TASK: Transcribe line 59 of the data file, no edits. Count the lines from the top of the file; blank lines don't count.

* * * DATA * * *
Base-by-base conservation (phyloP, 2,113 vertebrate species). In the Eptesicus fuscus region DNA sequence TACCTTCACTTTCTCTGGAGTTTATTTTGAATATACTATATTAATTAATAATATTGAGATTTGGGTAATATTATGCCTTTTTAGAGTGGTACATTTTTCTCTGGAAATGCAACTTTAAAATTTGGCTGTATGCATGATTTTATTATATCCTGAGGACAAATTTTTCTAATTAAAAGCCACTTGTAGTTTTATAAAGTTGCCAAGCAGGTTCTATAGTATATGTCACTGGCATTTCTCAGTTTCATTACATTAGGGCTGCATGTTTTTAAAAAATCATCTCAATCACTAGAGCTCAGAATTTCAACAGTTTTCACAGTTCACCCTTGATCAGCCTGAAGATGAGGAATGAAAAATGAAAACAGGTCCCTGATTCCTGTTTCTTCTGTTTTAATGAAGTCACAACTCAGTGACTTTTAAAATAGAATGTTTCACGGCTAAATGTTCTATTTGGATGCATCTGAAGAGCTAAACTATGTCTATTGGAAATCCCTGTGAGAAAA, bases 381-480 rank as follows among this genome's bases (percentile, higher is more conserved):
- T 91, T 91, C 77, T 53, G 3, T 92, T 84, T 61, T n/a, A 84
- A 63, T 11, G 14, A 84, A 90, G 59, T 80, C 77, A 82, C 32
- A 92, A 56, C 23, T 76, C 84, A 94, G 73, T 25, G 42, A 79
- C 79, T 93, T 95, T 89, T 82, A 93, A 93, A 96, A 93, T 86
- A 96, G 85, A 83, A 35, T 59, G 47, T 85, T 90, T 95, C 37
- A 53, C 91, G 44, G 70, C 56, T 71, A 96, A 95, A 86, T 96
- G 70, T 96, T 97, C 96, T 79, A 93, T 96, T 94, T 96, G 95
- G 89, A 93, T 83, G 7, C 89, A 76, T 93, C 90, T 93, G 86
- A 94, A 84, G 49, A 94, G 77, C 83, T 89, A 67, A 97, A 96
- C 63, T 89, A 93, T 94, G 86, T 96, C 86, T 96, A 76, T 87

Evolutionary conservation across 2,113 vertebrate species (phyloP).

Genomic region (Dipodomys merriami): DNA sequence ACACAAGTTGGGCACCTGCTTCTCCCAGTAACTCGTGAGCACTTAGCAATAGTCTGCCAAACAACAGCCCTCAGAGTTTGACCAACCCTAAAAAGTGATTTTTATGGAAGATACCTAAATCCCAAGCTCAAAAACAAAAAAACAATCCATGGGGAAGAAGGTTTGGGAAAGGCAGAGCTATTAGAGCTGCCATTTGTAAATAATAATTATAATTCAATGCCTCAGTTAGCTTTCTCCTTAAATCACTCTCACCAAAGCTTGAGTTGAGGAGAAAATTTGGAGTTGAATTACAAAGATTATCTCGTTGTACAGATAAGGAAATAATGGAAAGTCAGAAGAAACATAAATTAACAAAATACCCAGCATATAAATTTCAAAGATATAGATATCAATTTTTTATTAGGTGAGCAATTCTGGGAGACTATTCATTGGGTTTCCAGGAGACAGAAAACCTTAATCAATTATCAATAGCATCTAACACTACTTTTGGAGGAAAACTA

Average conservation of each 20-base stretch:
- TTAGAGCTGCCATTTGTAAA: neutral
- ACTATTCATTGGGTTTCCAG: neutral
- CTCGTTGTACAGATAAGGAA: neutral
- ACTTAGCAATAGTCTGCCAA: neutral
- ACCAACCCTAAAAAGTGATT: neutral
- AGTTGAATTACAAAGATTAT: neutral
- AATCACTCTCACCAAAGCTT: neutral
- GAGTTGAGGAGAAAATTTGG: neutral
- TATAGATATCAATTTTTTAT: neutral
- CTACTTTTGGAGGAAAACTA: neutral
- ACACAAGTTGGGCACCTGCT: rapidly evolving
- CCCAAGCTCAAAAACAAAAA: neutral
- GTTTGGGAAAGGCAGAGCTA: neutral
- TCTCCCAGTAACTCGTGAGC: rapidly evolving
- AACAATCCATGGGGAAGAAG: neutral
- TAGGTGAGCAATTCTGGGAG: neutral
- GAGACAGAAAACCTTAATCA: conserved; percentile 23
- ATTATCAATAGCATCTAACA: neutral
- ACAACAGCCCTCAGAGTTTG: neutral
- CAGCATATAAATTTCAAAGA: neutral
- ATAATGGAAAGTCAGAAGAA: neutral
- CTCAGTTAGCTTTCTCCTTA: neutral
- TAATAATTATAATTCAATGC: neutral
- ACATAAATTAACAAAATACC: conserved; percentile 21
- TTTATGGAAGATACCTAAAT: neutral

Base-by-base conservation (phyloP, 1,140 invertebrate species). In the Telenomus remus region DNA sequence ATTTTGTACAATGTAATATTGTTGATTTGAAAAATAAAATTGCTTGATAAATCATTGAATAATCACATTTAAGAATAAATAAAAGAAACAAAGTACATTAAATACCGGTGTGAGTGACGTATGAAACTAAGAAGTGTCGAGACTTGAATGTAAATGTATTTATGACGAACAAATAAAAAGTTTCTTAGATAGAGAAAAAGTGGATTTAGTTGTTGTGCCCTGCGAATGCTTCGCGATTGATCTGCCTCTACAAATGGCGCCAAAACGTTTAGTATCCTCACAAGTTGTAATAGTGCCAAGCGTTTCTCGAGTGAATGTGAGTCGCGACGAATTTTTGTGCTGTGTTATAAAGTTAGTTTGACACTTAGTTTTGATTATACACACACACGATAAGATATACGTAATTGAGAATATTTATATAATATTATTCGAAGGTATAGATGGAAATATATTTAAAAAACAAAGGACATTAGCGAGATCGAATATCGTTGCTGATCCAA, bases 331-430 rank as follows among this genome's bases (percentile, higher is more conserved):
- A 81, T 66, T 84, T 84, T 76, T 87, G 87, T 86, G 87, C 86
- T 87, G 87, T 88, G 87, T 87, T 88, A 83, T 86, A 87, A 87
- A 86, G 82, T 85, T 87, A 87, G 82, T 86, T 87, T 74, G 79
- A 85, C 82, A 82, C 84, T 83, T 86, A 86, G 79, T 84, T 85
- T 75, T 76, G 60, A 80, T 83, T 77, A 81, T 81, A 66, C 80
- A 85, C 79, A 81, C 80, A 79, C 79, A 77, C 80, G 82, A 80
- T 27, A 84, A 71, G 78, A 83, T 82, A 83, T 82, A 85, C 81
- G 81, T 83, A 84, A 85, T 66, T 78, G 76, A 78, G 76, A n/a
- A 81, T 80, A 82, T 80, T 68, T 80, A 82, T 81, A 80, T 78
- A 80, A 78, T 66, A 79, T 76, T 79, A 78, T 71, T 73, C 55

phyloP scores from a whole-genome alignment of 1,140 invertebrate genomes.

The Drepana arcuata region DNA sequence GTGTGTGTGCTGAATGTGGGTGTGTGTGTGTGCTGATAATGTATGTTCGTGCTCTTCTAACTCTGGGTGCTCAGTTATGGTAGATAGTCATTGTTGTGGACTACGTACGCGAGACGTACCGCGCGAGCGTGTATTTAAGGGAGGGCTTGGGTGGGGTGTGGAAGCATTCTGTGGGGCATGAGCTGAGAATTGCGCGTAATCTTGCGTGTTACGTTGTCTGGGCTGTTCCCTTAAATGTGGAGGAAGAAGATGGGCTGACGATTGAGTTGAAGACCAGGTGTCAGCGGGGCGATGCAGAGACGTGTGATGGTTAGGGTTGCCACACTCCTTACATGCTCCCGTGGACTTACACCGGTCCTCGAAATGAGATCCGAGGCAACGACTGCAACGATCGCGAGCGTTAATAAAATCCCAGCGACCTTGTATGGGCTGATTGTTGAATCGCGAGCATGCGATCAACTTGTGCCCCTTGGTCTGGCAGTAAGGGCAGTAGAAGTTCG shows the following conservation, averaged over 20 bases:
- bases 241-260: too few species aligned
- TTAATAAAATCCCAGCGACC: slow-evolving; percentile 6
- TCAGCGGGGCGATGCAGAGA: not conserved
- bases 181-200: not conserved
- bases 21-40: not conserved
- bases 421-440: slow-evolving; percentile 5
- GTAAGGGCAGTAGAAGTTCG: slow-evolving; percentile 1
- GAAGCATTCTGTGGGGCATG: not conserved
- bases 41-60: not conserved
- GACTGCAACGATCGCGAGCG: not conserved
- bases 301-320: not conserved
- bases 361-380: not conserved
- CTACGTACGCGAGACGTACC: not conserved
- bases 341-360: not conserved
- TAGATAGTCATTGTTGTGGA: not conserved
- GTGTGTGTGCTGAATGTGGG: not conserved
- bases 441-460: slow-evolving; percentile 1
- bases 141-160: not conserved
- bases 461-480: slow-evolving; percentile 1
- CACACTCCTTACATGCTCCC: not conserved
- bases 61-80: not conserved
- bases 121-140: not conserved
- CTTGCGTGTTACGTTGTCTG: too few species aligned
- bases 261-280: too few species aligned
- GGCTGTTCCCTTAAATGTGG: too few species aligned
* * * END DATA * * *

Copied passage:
- GTAAGGGCAGTAGAAGTTCG: slow-evolving; percentile 1